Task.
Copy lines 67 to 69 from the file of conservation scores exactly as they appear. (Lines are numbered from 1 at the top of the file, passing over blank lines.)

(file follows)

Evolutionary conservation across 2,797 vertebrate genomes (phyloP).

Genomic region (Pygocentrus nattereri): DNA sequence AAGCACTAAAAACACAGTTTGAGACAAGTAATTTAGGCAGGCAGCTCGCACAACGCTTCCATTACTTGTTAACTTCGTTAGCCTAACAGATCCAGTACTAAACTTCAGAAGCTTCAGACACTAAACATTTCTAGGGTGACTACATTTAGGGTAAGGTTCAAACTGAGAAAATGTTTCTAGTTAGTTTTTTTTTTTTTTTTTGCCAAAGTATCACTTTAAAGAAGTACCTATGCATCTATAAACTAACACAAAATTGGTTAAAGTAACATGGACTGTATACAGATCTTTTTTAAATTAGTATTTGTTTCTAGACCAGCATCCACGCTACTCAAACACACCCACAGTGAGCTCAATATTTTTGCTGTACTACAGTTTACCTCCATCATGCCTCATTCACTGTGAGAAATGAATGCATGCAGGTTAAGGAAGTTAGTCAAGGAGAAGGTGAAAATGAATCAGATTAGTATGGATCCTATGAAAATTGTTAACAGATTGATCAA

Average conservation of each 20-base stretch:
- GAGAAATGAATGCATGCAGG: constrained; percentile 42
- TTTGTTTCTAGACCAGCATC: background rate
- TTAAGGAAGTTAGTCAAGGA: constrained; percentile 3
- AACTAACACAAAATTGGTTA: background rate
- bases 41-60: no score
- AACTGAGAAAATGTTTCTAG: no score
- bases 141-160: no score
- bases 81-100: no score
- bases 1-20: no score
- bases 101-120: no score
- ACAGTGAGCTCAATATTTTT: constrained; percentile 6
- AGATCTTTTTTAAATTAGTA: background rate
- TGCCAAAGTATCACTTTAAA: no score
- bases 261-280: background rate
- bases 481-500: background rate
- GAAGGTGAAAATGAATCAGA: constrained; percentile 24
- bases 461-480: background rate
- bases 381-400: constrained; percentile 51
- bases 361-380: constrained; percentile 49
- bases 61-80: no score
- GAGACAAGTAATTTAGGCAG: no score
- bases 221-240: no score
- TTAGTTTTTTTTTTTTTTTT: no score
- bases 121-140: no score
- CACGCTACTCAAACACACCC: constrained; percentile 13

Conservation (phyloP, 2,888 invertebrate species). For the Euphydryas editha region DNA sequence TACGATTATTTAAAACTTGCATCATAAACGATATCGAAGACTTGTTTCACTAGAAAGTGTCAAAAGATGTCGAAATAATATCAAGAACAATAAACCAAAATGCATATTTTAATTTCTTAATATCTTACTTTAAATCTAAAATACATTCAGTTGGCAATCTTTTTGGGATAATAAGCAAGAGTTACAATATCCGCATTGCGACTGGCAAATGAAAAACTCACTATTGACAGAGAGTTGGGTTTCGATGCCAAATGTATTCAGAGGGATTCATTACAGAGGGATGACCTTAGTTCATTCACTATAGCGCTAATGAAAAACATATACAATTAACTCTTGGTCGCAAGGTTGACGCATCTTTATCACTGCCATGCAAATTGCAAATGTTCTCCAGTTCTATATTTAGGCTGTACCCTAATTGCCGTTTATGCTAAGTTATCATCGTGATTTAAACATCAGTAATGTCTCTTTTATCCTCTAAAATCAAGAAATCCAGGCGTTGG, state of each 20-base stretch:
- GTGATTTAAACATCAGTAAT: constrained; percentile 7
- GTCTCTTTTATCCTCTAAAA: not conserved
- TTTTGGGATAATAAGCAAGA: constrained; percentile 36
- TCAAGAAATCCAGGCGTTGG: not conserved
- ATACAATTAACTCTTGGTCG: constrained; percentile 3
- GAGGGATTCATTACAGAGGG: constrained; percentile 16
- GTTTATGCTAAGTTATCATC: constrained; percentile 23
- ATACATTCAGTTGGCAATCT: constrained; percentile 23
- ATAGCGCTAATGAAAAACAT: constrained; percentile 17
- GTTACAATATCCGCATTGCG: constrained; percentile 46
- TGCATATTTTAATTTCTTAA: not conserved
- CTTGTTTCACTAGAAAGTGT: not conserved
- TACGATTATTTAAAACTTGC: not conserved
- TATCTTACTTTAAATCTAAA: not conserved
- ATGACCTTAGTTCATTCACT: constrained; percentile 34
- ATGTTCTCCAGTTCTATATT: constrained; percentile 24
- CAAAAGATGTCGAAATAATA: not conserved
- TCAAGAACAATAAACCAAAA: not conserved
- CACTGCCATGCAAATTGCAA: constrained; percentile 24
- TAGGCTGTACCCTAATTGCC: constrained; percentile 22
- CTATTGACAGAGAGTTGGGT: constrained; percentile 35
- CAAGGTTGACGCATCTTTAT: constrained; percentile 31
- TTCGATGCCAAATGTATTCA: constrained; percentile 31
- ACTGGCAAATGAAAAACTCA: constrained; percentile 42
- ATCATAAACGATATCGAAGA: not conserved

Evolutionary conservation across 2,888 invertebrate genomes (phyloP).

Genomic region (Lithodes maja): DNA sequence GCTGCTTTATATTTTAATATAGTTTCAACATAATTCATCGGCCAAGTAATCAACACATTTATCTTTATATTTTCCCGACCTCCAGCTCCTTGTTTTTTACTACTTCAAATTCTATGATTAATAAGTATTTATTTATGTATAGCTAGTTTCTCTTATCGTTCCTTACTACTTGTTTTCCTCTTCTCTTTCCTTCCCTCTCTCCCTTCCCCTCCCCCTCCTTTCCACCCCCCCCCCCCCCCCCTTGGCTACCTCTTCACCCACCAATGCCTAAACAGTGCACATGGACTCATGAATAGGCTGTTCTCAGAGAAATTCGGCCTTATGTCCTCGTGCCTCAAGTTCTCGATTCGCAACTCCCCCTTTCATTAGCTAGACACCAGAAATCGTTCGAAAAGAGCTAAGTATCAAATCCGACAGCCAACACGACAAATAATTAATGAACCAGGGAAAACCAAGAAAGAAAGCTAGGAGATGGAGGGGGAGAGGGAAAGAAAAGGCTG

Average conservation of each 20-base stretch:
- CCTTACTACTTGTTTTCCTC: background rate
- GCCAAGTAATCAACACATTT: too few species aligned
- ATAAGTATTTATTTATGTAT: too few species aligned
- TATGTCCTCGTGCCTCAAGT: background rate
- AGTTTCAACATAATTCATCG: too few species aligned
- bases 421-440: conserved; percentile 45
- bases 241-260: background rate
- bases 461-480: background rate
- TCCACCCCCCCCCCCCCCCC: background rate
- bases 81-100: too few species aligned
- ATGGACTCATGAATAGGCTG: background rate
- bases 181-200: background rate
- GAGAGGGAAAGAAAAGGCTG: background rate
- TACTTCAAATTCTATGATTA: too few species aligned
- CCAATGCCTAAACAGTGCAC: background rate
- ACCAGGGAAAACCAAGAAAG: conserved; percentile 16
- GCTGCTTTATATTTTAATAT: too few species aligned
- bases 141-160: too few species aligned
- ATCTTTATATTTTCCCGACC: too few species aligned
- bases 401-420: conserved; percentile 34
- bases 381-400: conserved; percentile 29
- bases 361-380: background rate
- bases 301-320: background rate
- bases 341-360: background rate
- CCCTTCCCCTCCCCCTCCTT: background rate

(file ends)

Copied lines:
- bases 81-100: too few species aligned
- ATGGACTCATGAATAGGCTG: background rate
- bases 181-200: background rate